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ORIGINAL ARTICLE
Year : 2020  |  Volume : 52  |  Issue : 1  |  Page : 19-23

An association of imitation skills with language development in typically developing children versus children with autism spectrum disorder and developmental delay: An observational cross-sectional study


1 Department of Physical Medicine and Rehabilitation, Kokilaben Dhirubhai Ambani Hospital and Medical Research Institute, Mumbai, Maharashtra, India
2 Occupational Therapy School and Centre, TNMC and BYL Nair Charitable Hospital, Mumbai, Maharashtra, India

Correspondence Address:
Dr. Harsha Sureshlal Bhatia
B-301, New Shanti Sagar CHS, C Block Road, Ulhasnagar - 421 001, Thane, Maharashtra
India
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Source of Support: None, Conflict of Interest: None


DOI: 10.4103/ijoth.ijoth_27_19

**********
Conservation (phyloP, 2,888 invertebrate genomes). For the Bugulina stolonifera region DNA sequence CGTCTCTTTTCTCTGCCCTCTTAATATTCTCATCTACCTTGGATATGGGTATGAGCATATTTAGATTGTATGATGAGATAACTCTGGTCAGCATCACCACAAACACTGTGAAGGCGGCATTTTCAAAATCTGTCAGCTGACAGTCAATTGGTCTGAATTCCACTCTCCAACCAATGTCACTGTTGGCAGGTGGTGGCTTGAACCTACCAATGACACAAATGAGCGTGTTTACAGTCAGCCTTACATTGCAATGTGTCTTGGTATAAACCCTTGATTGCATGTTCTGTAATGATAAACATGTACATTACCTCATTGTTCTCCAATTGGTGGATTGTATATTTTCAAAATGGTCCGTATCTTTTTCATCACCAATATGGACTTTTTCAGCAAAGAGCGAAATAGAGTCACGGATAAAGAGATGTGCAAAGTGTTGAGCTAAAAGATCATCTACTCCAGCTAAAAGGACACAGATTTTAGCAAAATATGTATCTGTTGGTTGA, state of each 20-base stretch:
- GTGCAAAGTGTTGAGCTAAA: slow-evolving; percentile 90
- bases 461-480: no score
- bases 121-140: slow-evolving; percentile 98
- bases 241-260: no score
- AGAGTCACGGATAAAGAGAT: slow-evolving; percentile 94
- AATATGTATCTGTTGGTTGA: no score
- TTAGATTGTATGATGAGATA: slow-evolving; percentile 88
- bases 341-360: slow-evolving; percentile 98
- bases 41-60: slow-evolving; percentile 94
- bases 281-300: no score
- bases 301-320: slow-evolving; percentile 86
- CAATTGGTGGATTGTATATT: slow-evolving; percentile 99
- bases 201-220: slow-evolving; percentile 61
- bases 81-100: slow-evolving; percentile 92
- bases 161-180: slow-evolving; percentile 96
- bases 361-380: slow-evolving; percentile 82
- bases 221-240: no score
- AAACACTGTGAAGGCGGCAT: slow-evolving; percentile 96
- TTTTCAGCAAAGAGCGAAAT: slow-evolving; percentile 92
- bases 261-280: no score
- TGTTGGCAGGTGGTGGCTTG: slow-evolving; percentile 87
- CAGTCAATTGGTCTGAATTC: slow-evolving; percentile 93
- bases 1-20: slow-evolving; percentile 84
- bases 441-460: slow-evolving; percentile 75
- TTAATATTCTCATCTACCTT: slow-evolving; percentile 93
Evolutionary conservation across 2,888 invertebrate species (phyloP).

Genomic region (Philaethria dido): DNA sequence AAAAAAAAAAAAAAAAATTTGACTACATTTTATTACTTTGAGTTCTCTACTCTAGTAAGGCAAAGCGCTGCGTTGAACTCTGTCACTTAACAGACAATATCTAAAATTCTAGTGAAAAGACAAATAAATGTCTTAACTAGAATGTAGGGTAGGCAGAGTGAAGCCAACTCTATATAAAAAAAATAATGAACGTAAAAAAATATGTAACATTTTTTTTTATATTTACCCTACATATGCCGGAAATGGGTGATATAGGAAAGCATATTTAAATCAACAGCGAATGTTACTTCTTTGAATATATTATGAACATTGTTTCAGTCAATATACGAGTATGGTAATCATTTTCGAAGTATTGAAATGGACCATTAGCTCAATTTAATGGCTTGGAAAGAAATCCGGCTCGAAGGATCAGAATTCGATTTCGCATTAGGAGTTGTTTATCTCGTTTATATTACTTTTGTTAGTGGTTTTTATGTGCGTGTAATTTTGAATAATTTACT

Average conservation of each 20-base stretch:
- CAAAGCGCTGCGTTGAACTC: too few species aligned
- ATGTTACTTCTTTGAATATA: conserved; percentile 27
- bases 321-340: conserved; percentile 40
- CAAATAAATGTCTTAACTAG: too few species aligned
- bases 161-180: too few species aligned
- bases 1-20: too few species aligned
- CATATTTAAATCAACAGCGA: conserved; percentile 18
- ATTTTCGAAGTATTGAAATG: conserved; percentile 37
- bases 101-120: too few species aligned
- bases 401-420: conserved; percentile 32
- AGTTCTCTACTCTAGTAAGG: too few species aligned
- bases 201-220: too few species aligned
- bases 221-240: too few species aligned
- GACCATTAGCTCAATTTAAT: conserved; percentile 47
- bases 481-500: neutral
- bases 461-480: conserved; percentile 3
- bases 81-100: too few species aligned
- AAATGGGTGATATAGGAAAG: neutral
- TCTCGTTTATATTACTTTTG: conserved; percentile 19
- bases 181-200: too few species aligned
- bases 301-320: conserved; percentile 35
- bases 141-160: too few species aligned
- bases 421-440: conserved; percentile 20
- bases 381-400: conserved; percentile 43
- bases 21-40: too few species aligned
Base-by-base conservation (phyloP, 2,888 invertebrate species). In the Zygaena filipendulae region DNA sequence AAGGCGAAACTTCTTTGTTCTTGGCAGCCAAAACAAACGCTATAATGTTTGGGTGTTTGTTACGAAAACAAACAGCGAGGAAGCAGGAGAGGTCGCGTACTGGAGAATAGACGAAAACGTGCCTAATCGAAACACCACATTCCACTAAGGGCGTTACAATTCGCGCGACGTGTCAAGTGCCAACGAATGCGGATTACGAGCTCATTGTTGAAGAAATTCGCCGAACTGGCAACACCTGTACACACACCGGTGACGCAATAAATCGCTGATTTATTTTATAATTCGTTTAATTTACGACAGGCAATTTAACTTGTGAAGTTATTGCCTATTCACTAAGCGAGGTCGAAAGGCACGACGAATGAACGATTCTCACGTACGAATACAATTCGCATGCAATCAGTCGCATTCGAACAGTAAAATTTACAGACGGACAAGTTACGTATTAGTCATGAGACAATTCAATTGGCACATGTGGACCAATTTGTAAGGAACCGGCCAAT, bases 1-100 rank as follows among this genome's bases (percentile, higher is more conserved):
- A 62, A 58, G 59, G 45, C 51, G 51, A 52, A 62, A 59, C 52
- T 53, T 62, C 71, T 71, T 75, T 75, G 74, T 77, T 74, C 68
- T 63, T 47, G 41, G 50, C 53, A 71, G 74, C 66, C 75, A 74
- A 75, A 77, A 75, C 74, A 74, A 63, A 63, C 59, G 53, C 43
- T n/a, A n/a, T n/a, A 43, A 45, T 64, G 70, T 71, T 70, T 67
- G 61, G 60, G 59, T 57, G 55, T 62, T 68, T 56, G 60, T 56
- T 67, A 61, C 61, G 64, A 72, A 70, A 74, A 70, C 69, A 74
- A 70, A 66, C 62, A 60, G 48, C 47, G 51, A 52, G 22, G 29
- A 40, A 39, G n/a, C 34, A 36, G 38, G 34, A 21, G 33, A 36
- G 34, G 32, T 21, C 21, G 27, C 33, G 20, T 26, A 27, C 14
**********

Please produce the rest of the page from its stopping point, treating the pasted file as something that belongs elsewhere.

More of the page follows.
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Background: Recent studies have shown a significant improvement in receptive and expressive language skills of children with autism spectrum disorder (ASD) using imitation skills. Thus, this study was designed to evaluate and compare imitation skills of children with ASD, children with developmental delay (DD), and developmentally age-matched typically developing (TD) children and to associate imitation skills and receptive-expressive language development in children with ASD and in children with DD. Objectives:(1) To evaluate imitation skills in children with ASD and children with DD, (2) to compare imitation skills of children with ASD and children with DD with imitation skills of TD children, and (3) to correlate imitation skills with receptive-expressive language development of children with ASD and children with DD. Study Design: This was an observational cross-sectional study. Methods: The study included 12 children with ASD of 4-6 years, 12 children with DD of 4-6 years, and 12 TD children of age that matched the developmental age of children with ASD and children with DD. Denver II Prescreening Developmental Questionnaire was used to assess the developmental age, Motor Imitation Scale to assess the imitation skills, and MacArthur-Bates Communicative Development Inventory to assess the receptive-expressive language skills in 2 sessions of 40 min each. Results: No significant difference was found between the mean developmental age of ASD and TD (P = 1; 95% confidence interval [CI]: 1.37, 17.29), ASD and DD (P = 1; 95% CI: −8.12, 7.79), and DD and TD (P = 1; 95% CI: 1.21, 17.12). This proves that the three groups were matched as per the developmental age. A significant difference was found on comparing the imitation skills of children with ASD and TD children (P = 0.005; 95% CI: −8, 0) and children with DD and TD children (P = 0.00; 95% CI: −7, −3). On correlating imitation skills with receptive-expressive language development of children with ASD, no significant correlation was found (P = 0.948; 95% CI: −0.559, 0.587 and P = 0.455; 95% CI: −0.388, 0.714, respectively), whereas a significant correlation was found between imitation skills and receptive-expressive language development of children with DD (P = 0.014; 95% CI: 0.182, 0.903 and P = 0.034; 95% CI: 0.059, 0.877, respectively). Conclusion: Imitation skills of children with ASD and children with DD are significantly affected compared to TD children. Imitation skills might not be the only contributing factor in development of language skills.


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